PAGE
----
Rates of celiac disease were 0.4% in South America, 0.5% in Africa and North America, 0.6% in Asia, and 0.8% in Europe and Oceania; the prevalence was 0.6% in female vs 0.4% males. Celiac disease was significantly more common in children than adults.
    This systematic review and meta-analysis showed celiac disease to be reported worldwide. Blood test data shows celiac disease rate of 1.4%, while biopsy data shows 0.7%. The prevalence of celiac disease varies with sex, age, and location. 
    This review demonstrates a need for more comprehensive population-based studies of celiac disease in numerous countries.  The 1.4% rate indicates that there are 91.2 million people worldwide with celiac disease, and 3.9 million are in the U.S.A.
    Source:
    Clin Gastroenterol Hepatol. 2018 Jun;16(6):823-836.e2. doi: 10.1016/j.cgh.2017.06.037.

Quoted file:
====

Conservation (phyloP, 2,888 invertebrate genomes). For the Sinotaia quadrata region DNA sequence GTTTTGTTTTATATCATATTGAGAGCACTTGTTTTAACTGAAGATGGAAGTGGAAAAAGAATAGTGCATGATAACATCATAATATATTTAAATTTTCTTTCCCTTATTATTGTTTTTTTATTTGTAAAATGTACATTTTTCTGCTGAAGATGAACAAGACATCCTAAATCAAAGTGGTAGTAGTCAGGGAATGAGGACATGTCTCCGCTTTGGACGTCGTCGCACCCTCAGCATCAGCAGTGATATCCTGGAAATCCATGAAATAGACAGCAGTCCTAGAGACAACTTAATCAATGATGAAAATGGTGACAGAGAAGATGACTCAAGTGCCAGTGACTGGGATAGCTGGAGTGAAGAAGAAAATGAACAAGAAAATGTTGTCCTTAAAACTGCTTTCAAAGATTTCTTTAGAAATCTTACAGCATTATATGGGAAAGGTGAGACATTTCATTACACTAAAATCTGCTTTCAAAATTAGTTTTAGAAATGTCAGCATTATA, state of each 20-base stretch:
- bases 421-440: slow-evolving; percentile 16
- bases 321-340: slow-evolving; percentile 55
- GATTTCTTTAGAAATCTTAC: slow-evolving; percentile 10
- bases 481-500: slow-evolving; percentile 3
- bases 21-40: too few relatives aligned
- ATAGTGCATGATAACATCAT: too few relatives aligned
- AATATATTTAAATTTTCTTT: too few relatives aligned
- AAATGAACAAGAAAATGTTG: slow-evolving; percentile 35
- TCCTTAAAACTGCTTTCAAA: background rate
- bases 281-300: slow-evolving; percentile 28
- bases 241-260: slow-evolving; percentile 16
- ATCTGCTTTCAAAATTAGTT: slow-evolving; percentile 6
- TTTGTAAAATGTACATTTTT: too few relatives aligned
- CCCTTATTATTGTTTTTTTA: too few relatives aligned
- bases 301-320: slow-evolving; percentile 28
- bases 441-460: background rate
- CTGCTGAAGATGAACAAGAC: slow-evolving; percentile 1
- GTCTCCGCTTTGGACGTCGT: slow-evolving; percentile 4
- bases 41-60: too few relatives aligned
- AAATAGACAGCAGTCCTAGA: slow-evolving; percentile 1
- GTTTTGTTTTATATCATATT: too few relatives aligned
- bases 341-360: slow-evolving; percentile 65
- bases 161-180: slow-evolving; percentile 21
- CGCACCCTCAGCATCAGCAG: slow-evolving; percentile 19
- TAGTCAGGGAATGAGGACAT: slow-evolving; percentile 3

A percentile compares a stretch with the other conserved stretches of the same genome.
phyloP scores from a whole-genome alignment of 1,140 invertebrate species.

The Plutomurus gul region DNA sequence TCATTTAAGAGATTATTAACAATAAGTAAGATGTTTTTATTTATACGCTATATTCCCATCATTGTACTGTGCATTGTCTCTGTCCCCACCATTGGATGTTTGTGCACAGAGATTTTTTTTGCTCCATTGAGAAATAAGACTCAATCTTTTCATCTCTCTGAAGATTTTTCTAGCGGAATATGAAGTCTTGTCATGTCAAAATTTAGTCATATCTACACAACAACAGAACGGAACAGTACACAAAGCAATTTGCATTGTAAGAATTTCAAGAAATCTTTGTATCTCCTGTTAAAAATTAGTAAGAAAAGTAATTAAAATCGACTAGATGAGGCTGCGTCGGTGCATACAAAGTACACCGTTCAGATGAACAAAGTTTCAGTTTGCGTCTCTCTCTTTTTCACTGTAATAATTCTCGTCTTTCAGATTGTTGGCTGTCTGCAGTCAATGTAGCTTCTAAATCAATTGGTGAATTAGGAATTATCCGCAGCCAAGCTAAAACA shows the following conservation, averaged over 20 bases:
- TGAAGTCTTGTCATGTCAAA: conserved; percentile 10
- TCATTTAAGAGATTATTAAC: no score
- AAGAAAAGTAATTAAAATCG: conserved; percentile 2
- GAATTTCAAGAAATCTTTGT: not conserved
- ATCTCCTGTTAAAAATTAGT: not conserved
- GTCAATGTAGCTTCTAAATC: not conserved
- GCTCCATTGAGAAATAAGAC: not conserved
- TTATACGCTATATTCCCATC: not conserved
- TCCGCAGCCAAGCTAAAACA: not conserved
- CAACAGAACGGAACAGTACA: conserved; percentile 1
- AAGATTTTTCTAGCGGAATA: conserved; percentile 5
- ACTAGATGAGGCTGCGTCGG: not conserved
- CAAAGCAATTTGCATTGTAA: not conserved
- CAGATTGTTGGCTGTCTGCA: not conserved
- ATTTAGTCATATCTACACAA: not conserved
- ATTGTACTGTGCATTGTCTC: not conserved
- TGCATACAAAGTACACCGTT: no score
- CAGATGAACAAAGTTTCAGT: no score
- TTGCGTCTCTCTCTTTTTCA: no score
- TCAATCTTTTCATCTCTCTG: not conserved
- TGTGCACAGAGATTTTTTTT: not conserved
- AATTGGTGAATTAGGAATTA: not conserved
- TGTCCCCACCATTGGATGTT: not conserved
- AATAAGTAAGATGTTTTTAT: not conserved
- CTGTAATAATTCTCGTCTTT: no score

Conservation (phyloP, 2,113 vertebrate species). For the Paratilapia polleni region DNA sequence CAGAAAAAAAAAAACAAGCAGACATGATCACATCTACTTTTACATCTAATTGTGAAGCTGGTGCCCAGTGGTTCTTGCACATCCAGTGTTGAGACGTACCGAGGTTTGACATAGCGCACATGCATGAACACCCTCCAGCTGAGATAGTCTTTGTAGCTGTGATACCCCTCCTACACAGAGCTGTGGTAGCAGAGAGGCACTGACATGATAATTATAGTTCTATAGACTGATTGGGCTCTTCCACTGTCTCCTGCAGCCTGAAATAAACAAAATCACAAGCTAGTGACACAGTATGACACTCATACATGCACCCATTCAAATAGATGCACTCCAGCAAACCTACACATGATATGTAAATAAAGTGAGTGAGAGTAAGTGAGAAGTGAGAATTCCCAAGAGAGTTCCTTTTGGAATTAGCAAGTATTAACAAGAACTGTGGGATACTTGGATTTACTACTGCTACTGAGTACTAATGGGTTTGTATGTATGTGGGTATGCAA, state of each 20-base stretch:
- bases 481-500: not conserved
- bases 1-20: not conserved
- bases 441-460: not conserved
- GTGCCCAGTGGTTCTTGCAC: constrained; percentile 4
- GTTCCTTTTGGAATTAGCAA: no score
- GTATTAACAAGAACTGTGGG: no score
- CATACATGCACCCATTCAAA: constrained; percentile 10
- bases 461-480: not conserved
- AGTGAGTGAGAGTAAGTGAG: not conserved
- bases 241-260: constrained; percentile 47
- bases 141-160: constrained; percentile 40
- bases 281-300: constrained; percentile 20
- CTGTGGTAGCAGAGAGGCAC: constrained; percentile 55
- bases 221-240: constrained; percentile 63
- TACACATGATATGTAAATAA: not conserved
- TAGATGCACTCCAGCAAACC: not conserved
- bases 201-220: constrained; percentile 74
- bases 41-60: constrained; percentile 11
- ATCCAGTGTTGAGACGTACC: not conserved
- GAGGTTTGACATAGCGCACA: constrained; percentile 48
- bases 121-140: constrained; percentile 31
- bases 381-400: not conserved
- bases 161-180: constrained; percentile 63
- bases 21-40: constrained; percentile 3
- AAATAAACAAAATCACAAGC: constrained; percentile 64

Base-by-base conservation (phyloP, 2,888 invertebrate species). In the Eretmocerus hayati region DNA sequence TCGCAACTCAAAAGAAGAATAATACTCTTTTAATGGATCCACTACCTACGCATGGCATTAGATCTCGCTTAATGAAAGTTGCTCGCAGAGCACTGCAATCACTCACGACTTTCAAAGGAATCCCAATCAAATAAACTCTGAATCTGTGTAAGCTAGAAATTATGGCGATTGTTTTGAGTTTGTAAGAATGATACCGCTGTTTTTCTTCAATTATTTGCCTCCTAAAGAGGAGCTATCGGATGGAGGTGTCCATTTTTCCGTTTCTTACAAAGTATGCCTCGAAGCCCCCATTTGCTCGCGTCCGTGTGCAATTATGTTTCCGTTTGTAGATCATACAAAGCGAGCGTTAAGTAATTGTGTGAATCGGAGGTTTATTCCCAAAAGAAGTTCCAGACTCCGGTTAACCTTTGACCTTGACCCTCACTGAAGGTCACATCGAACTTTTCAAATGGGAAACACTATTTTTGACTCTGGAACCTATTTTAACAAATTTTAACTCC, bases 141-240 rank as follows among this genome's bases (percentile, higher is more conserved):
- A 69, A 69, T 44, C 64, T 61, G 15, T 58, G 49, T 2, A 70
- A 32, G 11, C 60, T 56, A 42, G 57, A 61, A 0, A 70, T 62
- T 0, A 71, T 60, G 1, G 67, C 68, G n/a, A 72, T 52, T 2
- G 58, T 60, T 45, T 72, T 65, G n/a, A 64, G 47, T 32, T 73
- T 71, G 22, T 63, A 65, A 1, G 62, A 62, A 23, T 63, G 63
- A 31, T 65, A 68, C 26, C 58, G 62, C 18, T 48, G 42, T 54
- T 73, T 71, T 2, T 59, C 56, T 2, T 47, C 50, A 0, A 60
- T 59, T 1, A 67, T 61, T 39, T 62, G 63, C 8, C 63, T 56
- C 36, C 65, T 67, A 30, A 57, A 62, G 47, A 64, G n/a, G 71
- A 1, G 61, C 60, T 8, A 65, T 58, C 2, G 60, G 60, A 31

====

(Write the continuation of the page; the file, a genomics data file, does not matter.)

Jefferson Adams
    Celiac.com 06/16/2018 - Summer is the time for chips and salsa. This fresh salsa recipe relies on cabbage, yes, cabbage, as a secret ingredient. The cabbage brings a delicious flavor and helps the salsa hold together nicely for scooping with your favorite chips. The result is a fresh, tasty salsa that goes great with guacamole.
    Ingredients:
    3 cups ripe fresh tomatoes, diced 1 cup shredded green cabbage ½ cup diced yellow onion ¼ cup chopped fresh cilantro 1 jalapeno, seeded 1 Serrano pepper, seeded 2 tablespoons lemon juice 2 tablespoons red wine vinegar 2 garlic cloves, minced salt to taste black pepper, to taste Directions:
    Purée all ingredients together in a blender.
    Cover and refrigerate for at least 1 hour. 
    Adjust seasoning with salt and pepper, as desired. 
    Serve is a bowl with tortilla chips and guacamole.